What is the significance of this case and how much of an impact could the court’s decision ultimately be?
It could be extremely far-reaching. The 1980s spawned a great deal of “tough on crime” legislation and practices in reaction to issues such as an uptick in juvenile crime and the crack epidemic. This, in turn, led many states to adopt legislation making it easier for courts to try juveniles as adults. While all 50 states have different laws, the states are bound to U.S. Supreme Court rulings. Since the “tough on crime” era, we’ve been slowly backing away from it. In 2005, the Supreme Court outlawed the death penalty for juveniles (Roper v. Simmons), which was a huge step in this direction. I suspect that the oral arguments starting this week will have the same tenor as those that proved successful in the 2005 case.
Over time, an ethic of accountability and responsibility has emerged that is imposed on everybody. There is a belief that if you’re old enough to look like an adult, then you should be held as accountable as anybody else. I think Roper v. Simmons has veered us away from this perception, and I hope this case does so even more.
It’s been suggested that the defendants’ lawyers will argue that adolescent brains aren’t as fully developed as adults, and therefore adolescents shouldn’t be held to the same standard. Is this a valid argument?
There is a lot of literature now suggesting that people under a certain age don’t have the same judgment as adults. That doesn’t mean a murder committed by an adolescent should be condoned, but it does mean that an adolsescent is just not the same as someone who commits the same act at 35 or even 25 years of age.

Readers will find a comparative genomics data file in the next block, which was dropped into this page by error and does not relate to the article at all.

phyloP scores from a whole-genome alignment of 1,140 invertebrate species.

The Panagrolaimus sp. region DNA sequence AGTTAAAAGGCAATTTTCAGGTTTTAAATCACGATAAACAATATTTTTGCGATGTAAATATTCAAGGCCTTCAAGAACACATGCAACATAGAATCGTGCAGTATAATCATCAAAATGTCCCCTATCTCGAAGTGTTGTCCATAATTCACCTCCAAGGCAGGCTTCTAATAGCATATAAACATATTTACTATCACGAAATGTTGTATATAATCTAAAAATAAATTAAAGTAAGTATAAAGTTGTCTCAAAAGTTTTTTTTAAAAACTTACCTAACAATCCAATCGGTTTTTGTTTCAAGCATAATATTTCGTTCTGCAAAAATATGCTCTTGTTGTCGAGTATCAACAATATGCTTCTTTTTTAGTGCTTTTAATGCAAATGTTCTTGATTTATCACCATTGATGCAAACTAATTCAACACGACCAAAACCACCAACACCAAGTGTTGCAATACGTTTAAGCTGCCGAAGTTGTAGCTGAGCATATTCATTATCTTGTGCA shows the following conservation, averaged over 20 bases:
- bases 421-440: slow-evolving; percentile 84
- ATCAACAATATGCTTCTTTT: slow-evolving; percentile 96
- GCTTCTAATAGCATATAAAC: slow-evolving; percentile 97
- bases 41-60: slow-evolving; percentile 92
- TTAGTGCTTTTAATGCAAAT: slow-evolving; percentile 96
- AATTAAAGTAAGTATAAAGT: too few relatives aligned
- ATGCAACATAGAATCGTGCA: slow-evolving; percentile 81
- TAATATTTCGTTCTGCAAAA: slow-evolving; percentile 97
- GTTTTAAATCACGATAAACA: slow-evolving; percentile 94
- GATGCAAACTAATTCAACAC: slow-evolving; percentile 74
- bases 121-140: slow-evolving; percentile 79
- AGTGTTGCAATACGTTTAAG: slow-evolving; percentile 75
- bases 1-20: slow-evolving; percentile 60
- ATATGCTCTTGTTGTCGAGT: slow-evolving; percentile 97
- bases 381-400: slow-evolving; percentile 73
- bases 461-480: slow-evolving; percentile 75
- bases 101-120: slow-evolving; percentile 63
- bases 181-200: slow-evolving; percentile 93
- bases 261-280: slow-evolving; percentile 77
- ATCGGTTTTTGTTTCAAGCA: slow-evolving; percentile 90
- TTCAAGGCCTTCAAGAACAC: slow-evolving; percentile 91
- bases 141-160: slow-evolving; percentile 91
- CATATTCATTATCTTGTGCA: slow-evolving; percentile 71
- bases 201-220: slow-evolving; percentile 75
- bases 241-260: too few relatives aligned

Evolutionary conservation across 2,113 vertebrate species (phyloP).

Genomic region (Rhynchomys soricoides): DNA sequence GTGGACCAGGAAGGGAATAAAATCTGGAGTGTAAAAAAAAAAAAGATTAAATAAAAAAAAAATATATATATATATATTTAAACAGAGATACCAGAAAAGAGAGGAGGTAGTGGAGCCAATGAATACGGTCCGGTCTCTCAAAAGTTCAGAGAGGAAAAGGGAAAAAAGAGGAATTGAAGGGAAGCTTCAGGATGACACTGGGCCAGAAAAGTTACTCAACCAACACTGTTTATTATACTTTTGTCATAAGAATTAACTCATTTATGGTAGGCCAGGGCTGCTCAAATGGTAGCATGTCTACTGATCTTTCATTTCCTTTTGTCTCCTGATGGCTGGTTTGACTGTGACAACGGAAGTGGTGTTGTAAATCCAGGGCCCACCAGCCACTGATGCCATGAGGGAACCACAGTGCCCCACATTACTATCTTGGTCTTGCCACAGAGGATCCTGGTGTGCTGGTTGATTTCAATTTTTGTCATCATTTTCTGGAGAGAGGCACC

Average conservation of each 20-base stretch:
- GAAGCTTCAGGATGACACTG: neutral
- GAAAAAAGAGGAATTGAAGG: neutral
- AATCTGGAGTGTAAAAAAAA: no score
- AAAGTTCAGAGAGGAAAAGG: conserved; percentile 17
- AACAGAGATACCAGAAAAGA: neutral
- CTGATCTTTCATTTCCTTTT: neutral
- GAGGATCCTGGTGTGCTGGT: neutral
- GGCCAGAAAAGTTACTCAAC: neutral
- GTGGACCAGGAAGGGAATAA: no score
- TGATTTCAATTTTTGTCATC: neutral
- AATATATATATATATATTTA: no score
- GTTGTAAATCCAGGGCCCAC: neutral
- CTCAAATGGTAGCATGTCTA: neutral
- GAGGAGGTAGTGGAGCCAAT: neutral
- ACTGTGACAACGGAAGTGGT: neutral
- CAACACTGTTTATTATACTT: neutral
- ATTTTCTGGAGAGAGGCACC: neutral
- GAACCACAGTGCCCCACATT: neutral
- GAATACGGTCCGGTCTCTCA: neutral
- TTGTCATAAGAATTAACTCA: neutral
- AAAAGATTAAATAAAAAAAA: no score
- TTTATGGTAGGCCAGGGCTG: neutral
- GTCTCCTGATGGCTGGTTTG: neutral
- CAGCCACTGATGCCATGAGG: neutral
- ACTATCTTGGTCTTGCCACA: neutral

This argument was used in the 2005 case, and I would expect it to be used again here because it was successful — and there is even more brain science now than seven years ago. There’s also been a change in the country in how we feel about crime. Generally speaking, juvenile crime has been on the decline since the mid-1990s, and there’s been greater pushback on the death penalty. The 2005 decision shocked me, given the conservative makeup of the court. I have a relatively strong feeling that it will be same result here as in 2005.
Do recidivism rates and defendants’ remorsefulness play a role in how courts punish juveniles convicted of violent crimes?
Given that many laws impose mandatory sentences for certain crimes, judges sometimes don’t have much leeway. An offender’s remorsefulness, however, can play a factor in sentencing and more so in parole hearings.
This year, our law students have been working on a project to track recidivism rates in states that had different systems for sealing or expunging juveniles’ records. Generally, recidivism research isn’t happening on a large scale nationwide because it is expensive to track someone’s path over a long period of time. We found, however, that a few states investigated how quickly juveniles reoffend in cases of lower-level crimes. Interestingly, we found that if a juvenile doesn’t commit another crime for 18 months, he or she is unlikely to recommit at all.
My law students and I also worked for about 10 years with kids in foster care, which had led us to believe that if kids can get through the treacherous passage between the ages of 13 and 16, they’re likely to stay on a good path. Teenagers tend to get themselves into trouble before they’re old enough to perceive the consequences. I believe that if most kids can be guided through these years, they’ll continue to develop their judgment.